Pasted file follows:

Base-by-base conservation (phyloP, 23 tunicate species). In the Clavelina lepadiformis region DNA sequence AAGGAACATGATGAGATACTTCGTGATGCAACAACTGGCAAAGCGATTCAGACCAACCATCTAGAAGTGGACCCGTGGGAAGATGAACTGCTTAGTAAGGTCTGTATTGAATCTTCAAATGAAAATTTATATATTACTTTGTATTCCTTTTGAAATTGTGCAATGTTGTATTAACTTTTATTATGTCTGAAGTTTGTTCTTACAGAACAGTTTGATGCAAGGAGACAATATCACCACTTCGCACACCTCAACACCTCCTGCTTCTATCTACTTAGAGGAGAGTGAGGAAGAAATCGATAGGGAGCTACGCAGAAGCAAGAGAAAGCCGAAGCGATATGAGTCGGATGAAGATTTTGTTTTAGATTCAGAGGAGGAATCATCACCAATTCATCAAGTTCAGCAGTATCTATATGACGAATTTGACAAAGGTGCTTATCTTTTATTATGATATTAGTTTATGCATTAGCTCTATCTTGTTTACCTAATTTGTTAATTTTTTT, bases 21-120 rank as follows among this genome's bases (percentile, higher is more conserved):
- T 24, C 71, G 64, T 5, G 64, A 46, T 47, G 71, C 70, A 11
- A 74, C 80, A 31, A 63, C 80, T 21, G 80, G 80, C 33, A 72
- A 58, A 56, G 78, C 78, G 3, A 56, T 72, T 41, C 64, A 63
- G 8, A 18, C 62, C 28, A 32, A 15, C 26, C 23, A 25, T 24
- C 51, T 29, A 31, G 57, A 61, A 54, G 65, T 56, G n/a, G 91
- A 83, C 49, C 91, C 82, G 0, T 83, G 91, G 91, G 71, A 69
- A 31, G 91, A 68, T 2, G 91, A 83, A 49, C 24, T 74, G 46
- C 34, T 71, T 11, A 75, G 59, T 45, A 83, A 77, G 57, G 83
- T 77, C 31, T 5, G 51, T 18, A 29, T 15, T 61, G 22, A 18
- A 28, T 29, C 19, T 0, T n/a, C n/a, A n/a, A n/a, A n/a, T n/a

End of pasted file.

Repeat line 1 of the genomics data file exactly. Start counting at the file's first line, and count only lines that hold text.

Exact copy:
Base-by-base conservation (phyloP, 23 tunicate species). In the Clavelina lepadiformis region DNA sequence AAGGAACATGATGAGATACTTCGTGATGCAACAACTGGCAAAGCGATTCAGACCAACCATCTAGAAGTGGACCCGTGGGAAGATGAACTGCTTAGTAAGGTCTGTATTGAATCTTCAAATGAAAATTTATATATTACTTTGTATTCCTTTTGAAATTGTGCAATGTTGTATTAACTTTTATTATGTCTGAAGTTTGTTCTTACAGAACAGTTTGATGCAAGGAGACAATATCACCACTTCGCACACCTCAACACCTCCTGCTTCTATCTACTTAGAGGAGAGTGAGGAAGAAATCGATAGGGAGCTACGCAGAAGCAAGAGAAAGCCGAAGCGATATGAGTCGGATGAAGATTTTGTTTTAGATTCAGAGGAGGAATCATCACCAATTCATCAAGTTCAGCAGTATCTATATGACGAATTTGACAAAGGTGCTTATCTTTTATTATGATATTAGTTTATGCATTAGCTCTATCTTGTTTACCTAATTTGTTAATTTTTTT, bases 21-120 rank as follows among this genome's bases (percentile, higher is more conserved):